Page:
I had a neat visual gimmick on the start page of this blog, that the gray-scaled header image of a post in the list scaled up to 100% and became colored, when the user hovered over it:

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.article-inner .article-photo {
height: 150px;
width: 100%;
object-fit: cover;
transform: scale(1);
transform-style: preserve-3d;
transition: all ease-out 0.6s;
opacity: 0.3;
filter: grayscale(1) contrast(0.5);
}
.article-inner:hover .article-photo {
transform: scale(1.1);
opacity: 1;
filter: grayscale(0) contrast(1);
}

Nice, but a little bit useless on smartphones or tablets, where HOVER doesn’t really work.

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Discoveries, Part 1

Discoveries #1

Due to my daily routine, I’m reading a lot of articles on the web regarding software development.

The most interesting stuff ends up on my Pocket list, which grows from day to day. Hard to find the pearls, when I need them. This recurring posts will throw a stroke of light on them.

They are maybe not the newest finds, not the fanciest ones, but remarkable for me and maybe for you also.

  • Pure CSS halftone portrait from .jpg source
  • ScrollTrigger - Highlight Text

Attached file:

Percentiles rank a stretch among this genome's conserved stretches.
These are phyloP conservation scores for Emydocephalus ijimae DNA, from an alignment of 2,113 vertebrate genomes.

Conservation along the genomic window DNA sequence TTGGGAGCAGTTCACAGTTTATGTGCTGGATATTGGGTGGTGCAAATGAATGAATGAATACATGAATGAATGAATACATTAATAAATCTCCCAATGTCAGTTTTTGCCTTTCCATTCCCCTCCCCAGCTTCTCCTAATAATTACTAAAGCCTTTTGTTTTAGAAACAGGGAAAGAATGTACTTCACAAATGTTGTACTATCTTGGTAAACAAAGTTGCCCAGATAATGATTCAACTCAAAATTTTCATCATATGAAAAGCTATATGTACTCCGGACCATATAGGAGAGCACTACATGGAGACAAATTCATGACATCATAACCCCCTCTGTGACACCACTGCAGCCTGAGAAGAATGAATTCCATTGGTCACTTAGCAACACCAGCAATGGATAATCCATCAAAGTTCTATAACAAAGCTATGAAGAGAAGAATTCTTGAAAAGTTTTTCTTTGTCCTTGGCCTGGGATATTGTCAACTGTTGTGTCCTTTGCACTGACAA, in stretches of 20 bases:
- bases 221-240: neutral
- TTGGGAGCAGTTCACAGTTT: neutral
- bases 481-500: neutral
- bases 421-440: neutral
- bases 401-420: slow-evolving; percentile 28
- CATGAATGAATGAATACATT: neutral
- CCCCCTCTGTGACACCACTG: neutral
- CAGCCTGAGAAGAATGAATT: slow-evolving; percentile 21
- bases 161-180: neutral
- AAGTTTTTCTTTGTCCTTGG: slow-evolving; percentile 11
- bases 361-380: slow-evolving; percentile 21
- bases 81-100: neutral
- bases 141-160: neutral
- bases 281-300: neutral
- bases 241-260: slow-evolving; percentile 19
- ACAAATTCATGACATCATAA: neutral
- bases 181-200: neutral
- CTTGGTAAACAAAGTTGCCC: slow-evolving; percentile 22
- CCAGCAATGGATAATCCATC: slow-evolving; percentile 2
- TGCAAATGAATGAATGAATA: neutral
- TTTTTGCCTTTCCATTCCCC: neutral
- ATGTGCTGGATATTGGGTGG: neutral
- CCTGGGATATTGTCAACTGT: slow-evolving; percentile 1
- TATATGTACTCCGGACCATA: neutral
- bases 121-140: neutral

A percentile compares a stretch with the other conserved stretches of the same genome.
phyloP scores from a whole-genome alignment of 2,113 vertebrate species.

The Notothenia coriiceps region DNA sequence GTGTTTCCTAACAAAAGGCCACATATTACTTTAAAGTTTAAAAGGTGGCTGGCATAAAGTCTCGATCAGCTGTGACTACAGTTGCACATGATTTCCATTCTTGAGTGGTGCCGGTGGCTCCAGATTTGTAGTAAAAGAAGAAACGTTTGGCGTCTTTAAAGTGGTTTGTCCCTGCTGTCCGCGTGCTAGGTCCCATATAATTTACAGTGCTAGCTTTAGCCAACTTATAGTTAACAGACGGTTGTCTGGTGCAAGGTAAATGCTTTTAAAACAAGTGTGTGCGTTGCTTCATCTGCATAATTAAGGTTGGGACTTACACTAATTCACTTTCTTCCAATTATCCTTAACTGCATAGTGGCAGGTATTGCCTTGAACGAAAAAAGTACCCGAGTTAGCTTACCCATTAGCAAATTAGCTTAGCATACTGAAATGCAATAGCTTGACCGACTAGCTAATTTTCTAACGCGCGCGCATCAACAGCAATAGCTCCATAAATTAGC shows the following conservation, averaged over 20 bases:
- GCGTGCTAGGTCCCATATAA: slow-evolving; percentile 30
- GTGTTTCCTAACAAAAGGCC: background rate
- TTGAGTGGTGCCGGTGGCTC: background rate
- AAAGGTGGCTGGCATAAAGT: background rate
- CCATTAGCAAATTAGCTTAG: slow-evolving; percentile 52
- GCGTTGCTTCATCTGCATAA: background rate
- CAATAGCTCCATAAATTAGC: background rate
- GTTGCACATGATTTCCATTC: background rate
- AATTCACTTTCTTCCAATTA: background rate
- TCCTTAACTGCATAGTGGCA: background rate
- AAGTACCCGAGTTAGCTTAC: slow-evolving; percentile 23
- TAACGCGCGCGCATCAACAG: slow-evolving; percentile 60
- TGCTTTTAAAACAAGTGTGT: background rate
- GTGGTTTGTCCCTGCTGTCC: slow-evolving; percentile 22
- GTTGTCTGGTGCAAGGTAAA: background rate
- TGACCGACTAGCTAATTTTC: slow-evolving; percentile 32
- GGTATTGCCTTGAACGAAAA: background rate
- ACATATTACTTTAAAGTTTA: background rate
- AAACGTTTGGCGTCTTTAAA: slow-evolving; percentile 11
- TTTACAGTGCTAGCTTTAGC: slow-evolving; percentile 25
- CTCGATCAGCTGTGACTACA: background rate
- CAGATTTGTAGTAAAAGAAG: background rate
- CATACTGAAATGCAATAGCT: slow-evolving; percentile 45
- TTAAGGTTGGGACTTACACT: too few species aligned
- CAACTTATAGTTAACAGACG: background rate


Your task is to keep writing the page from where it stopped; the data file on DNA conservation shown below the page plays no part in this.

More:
• Tiny long-press event handler
  • Show More/Less
  • 3D banners with ScrollTrigger
  • Image Compare Viewer
  • Add Read or Scroll Progress Bar To A Website To Indicate Read Progress
  • How to Get a Progressive Web App into the Google Play Store

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Dopamine: How Software should be...

A great media player for Windows 10

Not very often, when I’m looking for a new tool to replace some annoying or outdated piece of software, I have to blog about it … but from time to time, I’m discovering pearls, worth to lose a word about.

The Windows 10 built-in media player Groove is (to be kind) … nice, but it is more or less a leftover from Microsoft’s attempt to create a competitor to iTunes, years ago. The crippeled UI is not the most modern and I was more than once annoyed about its usability.

Doing a research for a good alternative, you stumble always over the usual suspects: MediaMonkey, Foobar2000, Winamp, VLC or even Media Player Classic!? Not modern enough, not user friendly enough, not lean enough.